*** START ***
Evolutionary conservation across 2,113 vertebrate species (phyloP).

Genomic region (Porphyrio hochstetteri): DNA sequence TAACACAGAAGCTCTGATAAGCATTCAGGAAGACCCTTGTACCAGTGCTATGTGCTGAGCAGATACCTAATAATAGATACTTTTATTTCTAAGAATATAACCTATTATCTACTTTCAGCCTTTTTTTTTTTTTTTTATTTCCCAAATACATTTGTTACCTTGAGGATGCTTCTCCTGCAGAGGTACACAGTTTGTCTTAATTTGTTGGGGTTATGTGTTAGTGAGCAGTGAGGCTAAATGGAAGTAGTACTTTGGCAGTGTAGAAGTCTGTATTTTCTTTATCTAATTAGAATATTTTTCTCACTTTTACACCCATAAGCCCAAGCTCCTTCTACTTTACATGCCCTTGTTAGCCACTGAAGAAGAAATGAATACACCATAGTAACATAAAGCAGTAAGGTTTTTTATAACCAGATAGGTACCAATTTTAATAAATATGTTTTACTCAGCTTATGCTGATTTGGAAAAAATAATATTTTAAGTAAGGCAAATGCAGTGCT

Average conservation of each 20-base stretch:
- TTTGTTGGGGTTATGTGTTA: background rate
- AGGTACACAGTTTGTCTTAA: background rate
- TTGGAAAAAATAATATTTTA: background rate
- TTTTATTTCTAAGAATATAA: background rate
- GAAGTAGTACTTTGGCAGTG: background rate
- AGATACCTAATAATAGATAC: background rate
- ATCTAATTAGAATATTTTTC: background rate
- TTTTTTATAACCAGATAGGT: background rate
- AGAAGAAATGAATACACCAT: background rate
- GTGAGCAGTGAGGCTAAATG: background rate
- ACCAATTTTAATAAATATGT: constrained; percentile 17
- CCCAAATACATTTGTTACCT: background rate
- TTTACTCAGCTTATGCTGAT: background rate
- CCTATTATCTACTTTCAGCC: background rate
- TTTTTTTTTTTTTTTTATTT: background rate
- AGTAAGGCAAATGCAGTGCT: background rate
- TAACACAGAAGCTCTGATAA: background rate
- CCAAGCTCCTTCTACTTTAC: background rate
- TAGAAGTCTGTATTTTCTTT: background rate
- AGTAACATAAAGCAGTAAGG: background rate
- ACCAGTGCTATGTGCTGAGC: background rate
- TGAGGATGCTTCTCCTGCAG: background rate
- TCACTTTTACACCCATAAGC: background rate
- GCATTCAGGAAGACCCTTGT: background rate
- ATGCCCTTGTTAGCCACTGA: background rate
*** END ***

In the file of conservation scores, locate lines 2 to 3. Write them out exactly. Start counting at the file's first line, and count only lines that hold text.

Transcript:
Genomic region (Porphyrio hochstetteri): DNA sequence TAACACAGAAGCTCTGATAAGCATTCAGGAAGACCCTTGTACCAGTGCTATGTGCTGAGCAGATACCTAATAATAGATACTTTTATTTCTAAGAATATAACCTATTATCTACTTTCAGCCTTTTTTTTTTTTTTTTATTTCCCAAATACATTTGTTACCTTGAGGATGCTTCTCCTGCAGAGGTACACAGTTTGTCTTAATTTGTTGGGGTTATGTGTTAGTGAGCAGTGAGGCTAAATGGAAGTAGTACTTTGGCAGTGTAGAAGTCTGTATTTTCTTTATCTAATTAGAATATTTTTCTCACTTTTACACCCATAAGCCCAAGCTCCTTCTACTTTACATGCCCTTGTTAGCCACTGAAGAAGAAATGAATACACCATAGTAACATAAAGCAGTAAGGTTTTTTATAACCAGATAGGTACCAATTTTAATAAATATGTTTTACTCAGCTTATGCTGATTTGGAAAAAATAATATTTTAAGTAAGGCAAATGCAGTGCT

Average conservation of each 20-base stretch: